[00:35:05.030] – Patrick
He is based out of Minneapolis.
[00:35:07.260] – Sean
[00:35:07.760] – Patrick
Unfortunately, it’s quite a common name. It’s chris M. Carlson.
[00:35:11.470] – Sean
Okay, got it. I was jumping on. The site I use often is IMDb Internet Movie database. And there’s a Chris Carlson I found.
[00:35:18.140] – Patrick
Oh, sure, yeah.
[00:35:19.960] – Sean
But you’re right. Very common name.
[00:35:21.590] – Patrick
Anyway, he does more theater production than he does.
[00:35:25.110] – Sean
Okay. Okay. Gotcha. All right. And now we have the time machine question. If you could go back in time to give your younger self advice, what age would you visit and what would you say?
[00:35:35.070] – Patrick
Well, I would probably go back to the six, eight year old self or at some point where I could really remember and kind of shake the kid. But I would tell him, like, breathe through your nose. Breathe through your nose. So I read a book recently called Breath by James Nestor. Absolutely. Transformational to me in my life.
[00:35:55.890] – Sean
You have my interest here. Go a little it. Yeah. Talk a little bit more about that.
[00:36:01.120] – Patrick
So there’s a lot to this, but I grew up with allergies and asthma, and I’m fairly convinced it may not have solved all of that, but it would have been massively different if I had learned to breathe through my nose. So the story I can give that’s a real example, Sean, is I’m not a runner. I actually hate running, but I started to run a little bit a few years ago because when my kids are little, it’s about the only exercise I could get. Well, I was running, and it’s fine. I read this book and I went out for a run one day, and I said, I’m going to try running, just breathing through my nose. It was as gross as it sounds. It was hard. But then after about a mile, it kind of got easy. Now. That’s all I do. And again, I don’t run. And last summer I went for a run, I force Gumped it, and I just started running, breathing through my nose. I end up running 28 miles that day and saying that I’m in disbelief because I’ve never run a marathon, I’ve never run a race. That’s not me.
[00:37:04.180] – Patrick
But the power of being able to breathe through the nose and regulate your breath and the filtering mechanism and what it does to the oxygen in your bloodstream is amazing. And the research that James Nestor has done in that book was Transformational for the Rest of My Life.
[00:37:23.180] – Sean
This is the book called Breathe?
[00:37:25.330] – Patrick
[00:37:25.950] – Sean
Book is called Breathe. Okay. Interesting. I’ve always been very in tune to health and fitness optimizing, both nutrition and my fitness, so I don’t injure myself. I’m now 40, and I’ve had some injuries through the years that take a while to recover from. It’s like, yeah, let’s not do stupid things like that anymore. So those things I’ve been able to learn, but the breathing, that’s a new one for me.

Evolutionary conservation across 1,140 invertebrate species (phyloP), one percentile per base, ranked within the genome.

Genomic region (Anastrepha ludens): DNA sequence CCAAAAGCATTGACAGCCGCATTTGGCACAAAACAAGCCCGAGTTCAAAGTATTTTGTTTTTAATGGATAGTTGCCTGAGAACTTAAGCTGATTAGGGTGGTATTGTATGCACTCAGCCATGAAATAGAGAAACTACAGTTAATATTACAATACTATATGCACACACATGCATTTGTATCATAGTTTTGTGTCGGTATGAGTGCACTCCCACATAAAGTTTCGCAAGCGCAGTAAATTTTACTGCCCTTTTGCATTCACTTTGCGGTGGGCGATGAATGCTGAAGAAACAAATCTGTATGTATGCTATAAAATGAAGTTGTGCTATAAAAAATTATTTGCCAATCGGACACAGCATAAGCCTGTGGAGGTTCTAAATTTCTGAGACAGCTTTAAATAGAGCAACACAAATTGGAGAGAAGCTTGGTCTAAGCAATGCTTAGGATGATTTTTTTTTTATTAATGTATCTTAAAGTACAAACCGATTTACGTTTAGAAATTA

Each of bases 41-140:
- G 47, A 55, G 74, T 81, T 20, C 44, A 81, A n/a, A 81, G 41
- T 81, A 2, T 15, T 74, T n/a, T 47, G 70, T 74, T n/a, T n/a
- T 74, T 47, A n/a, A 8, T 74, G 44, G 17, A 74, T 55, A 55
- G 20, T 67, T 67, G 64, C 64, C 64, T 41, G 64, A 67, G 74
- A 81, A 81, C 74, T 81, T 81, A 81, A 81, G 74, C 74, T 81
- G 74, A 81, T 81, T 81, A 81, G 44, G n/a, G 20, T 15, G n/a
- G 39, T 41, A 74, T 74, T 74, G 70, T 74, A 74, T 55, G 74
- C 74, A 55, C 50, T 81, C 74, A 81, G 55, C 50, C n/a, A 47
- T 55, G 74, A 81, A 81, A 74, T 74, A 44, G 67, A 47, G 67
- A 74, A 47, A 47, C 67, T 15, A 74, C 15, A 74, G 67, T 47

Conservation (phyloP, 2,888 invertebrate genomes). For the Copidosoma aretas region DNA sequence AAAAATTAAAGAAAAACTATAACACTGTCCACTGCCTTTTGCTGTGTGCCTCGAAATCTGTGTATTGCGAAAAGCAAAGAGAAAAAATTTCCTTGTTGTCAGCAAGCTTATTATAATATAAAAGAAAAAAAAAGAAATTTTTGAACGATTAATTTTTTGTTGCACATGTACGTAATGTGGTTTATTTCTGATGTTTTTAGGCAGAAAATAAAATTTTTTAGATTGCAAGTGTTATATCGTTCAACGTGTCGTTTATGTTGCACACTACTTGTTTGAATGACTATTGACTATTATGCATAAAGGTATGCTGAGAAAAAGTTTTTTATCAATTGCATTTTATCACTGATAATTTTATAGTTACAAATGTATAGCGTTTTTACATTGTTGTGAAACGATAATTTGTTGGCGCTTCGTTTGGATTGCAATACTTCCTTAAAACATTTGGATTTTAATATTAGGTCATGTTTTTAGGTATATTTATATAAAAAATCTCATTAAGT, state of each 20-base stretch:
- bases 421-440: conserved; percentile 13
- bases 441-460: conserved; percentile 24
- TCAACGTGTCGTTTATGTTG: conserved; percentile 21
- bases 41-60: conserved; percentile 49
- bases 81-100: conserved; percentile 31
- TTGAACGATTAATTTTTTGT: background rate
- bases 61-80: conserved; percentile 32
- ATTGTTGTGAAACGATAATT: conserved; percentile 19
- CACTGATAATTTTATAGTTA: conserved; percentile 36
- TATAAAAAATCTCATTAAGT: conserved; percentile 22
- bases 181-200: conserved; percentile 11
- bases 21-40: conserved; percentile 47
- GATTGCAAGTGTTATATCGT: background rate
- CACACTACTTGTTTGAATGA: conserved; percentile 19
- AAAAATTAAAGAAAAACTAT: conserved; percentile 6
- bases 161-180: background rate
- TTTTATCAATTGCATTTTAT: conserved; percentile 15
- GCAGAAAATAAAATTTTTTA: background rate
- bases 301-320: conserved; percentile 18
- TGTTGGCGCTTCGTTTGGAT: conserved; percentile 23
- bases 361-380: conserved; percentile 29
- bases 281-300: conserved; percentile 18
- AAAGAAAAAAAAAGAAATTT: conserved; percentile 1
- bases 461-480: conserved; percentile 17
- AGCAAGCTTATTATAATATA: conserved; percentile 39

[00:37:51.910] – Patrick
Once you get familiar with this and you read a bit about this, when you go out for a run and you see people huffing through their mouth, or you go to your gym and you start seeing people breathe through your mouth, you can’t unsee it and wow. People are breathing through their mouth and not regulating their breath. They are under oxygenated, basically.
[00:38:09.900] – Sean
[00:38:11.390] – Patrick
It’s wonderful stuff. It’s absolutely wonderful stuff. And he got into this whole stuff because of the free divers, and he wrote a number of books about free diving and that whole subject and articles and so forth, and about the power of breath.
[00:38:25.480] – Sean
This is James Nestor. Yes, got it. I just found it on Amazon. Good recommendation. Thank you. All right.
[00:38:33.300] – Patrick
I’m happy to pay it forward because I found it all from someone else.
[00:38:36.130] – Sean
That’s awesome. All right. And the last question here is, where can the audience reach you and tell us where they can get your book?
[00:38:43.800] – Patrick
Yes, so the book is available everywhere. The vast majority of sales, like everyone else, are on Amazon, and they can get a hold of me. I’m active on LinkedIn, and so if you do reach out on LinkedIn, if you just send a note, that where I met. I’m happy to if we met here on this podcast, I’m happy to connect and accept there and then. Also, it’s Patrick@breakoutvaluation.com. So if anybody wants to email me directly or ask any questions, I try to be as open and available as I possibly can.
[00:39:14.190] – Sean
Awesome. Thank you so much for your time, Patrick. This was great.
[00:39:17.440] – Patrick
Yeah. Thank you, Sean. This was a lot of fun. I appreciate the opportunity.
[00:39:20.880] – Sean
All right, we’ll talk to you soon. Hey, I’d like to say thank you for checking out this podcast. I know there’s a lot of other podcasts you could be listening to, so thanks for spending some time with me. Also, if you have a moment, could you please head over to Apple podcast and leave a review? The more reviews we get, the more Apple will share this podcast with the world. So thanks for doing that. And last thing, if you do hear any stocks mentioned on this podcast, please keep in mind this podcast is for entertainment purposes only. Please do not make a buy or sell decision based solely on what you hear. All right, thanks for your time. We’ll talk to you later. See ya.